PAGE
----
I rise in this place to put on record the significant impact over the last 40 years of Gough Whitlam’s Government.
Gough Whitlam has left a remarkable legacy - one that has served the Australian people for the better.
Gough created a new era of bright ideas and innovative thinking - one that had been lacking in Australia for the 20 years prior to his Government’s successful election.
He led a policy revolution in many areas, including the areas of health and international relationships. The impact of his creative policy development has played an important role in shaping Australia into the country we belong to today.
One of Gough’s first’s innovative steps in changing Australia was the new relationship he created with China and with Asia. At the time Australia’s outlook on Asia had been one of fear and of national security.
As Opposition Leader he visited China – one of the first senior Western politicians to do so. While he was heavily criticized at the time, weeks later the US President Nixon and his Secretary of State, Henry Kissinger did the same thing, showing proof to Australians that Whitlam was a strategic and policy leader.
As Prime Minister he established formal diplomatic relationships with China. China today is our largest trading partner, and this relationship can be traced back to Whitlam’s foresight.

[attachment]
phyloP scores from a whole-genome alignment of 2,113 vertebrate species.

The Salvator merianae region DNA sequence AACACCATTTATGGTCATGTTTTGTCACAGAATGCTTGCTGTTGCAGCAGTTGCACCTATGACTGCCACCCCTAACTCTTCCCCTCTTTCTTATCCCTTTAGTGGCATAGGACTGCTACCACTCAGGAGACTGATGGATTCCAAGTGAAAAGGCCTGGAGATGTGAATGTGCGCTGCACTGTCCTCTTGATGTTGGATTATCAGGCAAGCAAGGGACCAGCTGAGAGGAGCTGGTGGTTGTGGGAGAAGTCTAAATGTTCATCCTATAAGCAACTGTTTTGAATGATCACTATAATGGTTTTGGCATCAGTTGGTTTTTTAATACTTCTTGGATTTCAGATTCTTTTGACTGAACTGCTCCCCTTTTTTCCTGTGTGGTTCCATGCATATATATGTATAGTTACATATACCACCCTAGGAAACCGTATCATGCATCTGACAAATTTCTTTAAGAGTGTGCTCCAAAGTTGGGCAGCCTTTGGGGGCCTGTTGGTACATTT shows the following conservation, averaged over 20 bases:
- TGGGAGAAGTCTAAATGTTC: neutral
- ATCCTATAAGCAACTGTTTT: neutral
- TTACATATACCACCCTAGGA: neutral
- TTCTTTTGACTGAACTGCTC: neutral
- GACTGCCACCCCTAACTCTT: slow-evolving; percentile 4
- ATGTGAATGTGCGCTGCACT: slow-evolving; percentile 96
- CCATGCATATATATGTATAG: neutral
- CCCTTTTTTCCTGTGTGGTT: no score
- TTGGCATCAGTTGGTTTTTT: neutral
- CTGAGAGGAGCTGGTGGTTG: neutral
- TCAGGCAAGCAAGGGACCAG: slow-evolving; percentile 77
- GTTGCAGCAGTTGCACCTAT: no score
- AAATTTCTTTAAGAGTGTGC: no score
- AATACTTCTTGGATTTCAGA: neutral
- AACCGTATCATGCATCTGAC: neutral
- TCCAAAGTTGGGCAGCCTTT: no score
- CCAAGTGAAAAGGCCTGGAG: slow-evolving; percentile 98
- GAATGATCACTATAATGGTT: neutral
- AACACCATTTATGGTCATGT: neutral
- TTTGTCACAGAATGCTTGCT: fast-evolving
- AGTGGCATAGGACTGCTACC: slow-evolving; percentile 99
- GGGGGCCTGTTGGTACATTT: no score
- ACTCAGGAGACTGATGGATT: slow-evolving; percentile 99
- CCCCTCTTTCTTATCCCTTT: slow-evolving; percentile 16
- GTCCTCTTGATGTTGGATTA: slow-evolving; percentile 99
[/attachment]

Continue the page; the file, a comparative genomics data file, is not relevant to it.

Whitlam’s contact with China was the first political contact between the two countries in 24 years. This single act has had a profound impact on the economic development of Australia. He discussed with his Chinese counterpart, Mao Tse Tung trade agreements including making an agreement on wheat exports in addition to security issues including our relationship with the USA through the ANZUS agreement. In a brief visit, Whitlam had achieved a stable and healthy relationship with China that Australia.
The Whitlam Government also created diplomatic relationships with other Asian nations. Whitlam visited and built personal and government relationships with India, Japan, Indonesia, Singapore, Philippines, Thailand, Laos, Burma and Papua New Guinea.
One of the major steps in deepening our relationships with Asia was changing Australia’s image of racial prejudice. One of the first major changes to law was the abolishment of the White Australia policy. Although many aspects of the policy had been removed before the 1970s, it still contain discriminatory features. This vastly improved Australia standing in the region. It dispelled the bad impression of Australian society as a society of hostility towards the people of our neighbours. Not only by the late 1970s had Australia become a more culturally diverse nation however we were able to get off on a better foot with China.
Within three weeks of taking office, the Whitlam Government had begun agreements with People’s Republic of China to start a new diplomatic relationship.